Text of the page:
You can probably add a few low voltage subs to the system, HPF the constant voltage feed to make their life easier and get all the bass you want. It depends on how loud and low you need to go.

JR

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Hal Bissinger/COMSYSTEC

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Re: 70v system / "dance studio"
« Reply #4 on: February 06, 2012, 05:48:19 pm »

I think a constant voltage system is just fine- with the speakers you have which are background/foreground music speakers.
 
As said they only go down to 70hz, that is the spec for the cabinet so the internal transformer is going to be included in that spec. So it certainly should be large enough to handle 70 hz. 
 
You don't say what amp is being used, there are many transformerless "direct drive" 70.7 and 100v amps that will eliminate any loss from a transformer on the output of the amp.
 
Although you say that this is a dance studio it looks like your interpretation is different than somebody elses. You talk about technical concerns, I assume the system is operational. You say that you are worried that the speakers won't be able to fully produce the bass. Don't know why nobody has asked- what does it sound like?
 
-Hal
 
 
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Greg Ruddell

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Re: 70v system / "dance studio"
« Reply #5 on: June 12, 2012, 12:47:27 am »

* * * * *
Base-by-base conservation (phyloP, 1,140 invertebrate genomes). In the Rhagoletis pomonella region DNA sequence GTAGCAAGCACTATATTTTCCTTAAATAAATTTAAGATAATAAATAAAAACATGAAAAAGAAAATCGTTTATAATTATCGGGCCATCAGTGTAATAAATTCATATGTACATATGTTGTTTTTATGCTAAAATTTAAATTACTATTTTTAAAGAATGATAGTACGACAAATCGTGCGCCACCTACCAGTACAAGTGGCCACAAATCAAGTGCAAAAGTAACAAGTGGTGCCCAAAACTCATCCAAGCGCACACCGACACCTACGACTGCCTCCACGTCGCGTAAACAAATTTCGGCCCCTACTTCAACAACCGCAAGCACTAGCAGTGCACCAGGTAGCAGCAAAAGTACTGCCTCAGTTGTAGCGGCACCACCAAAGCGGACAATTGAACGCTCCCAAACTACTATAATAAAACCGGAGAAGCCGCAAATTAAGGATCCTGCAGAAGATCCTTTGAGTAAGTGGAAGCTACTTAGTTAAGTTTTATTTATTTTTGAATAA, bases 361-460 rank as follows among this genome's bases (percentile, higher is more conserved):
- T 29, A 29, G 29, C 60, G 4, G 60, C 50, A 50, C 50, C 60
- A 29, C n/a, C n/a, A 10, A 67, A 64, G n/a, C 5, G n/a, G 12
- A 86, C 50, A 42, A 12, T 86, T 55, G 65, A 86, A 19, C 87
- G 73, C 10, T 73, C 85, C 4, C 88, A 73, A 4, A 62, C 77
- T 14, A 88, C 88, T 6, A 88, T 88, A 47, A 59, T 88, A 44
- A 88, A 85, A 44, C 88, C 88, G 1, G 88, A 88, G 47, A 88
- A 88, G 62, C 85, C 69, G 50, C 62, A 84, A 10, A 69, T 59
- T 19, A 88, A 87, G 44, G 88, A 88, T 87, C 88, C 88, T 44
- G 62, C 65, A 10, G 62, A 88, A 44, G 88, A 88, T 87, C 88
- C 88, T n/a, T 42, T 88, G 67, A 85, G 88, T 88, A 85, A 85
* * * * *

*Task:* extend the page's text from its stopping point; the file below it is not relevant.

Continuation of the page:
70 volt often gets a bad rap. many reasons and advantages for a 70 volt distributed design, and not all 70 volt components are created equal. The traditional "commercial" application is one end of the spectrum, but over the years, the fidelity and frequency response depending on the transducers used has greatly improved.

Transformers play a huge part, and really decent transformers with low saturation cores are available. Output has always been an issue, but you can actually realize some decent output without the usual power compression if you have a high quality transformer. With that said, there is really no need to design a high impedance system with transformers and extra potential connection and failure points if long distances or an insane amount of transducers isn't required. So.. back to commercial applications. This is where 70 volt makes sense and really shines.

In this situation, you could rewire the facility (evaluate that cost), or you could do as John Roberts suggested and add some subs. I will add a twist to this...If you can easily get signal conductors to these subs, then add powered subs. You can find low cost 70/100 volt to line level passive transformers and then you can pull the signal from any of the speakers in the circuit. This should do it because the TOA's have very high quality transformers and also the speakers have inherently good overall sonics capable of delivering some decent fidelity @ high impedance (would a transformerless solution be a little better?  yes, but not a deal breaker in this situation).  Just make sure that you have at least 30% more headroom of amplifier power at all frequencies for the TOA's.  I'd think about using CROWN CTs series amplifiers. The subs will provide a lot of the psychoacoustic results and nobody will know the difference unless much higher sound pressure levels are required.
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Ryan C. Davis

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Re: 70v system / "dance studio"
« Reply #6 on: June 12, 2012, 12:58:05 am »

so, if the response is only good to 70 Hz, is that a function of the transformer in the amp or the speaker? Just wondering if you'd get enough LF information out of your 70v to line level converter to feed the subs.
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Greg Ruddell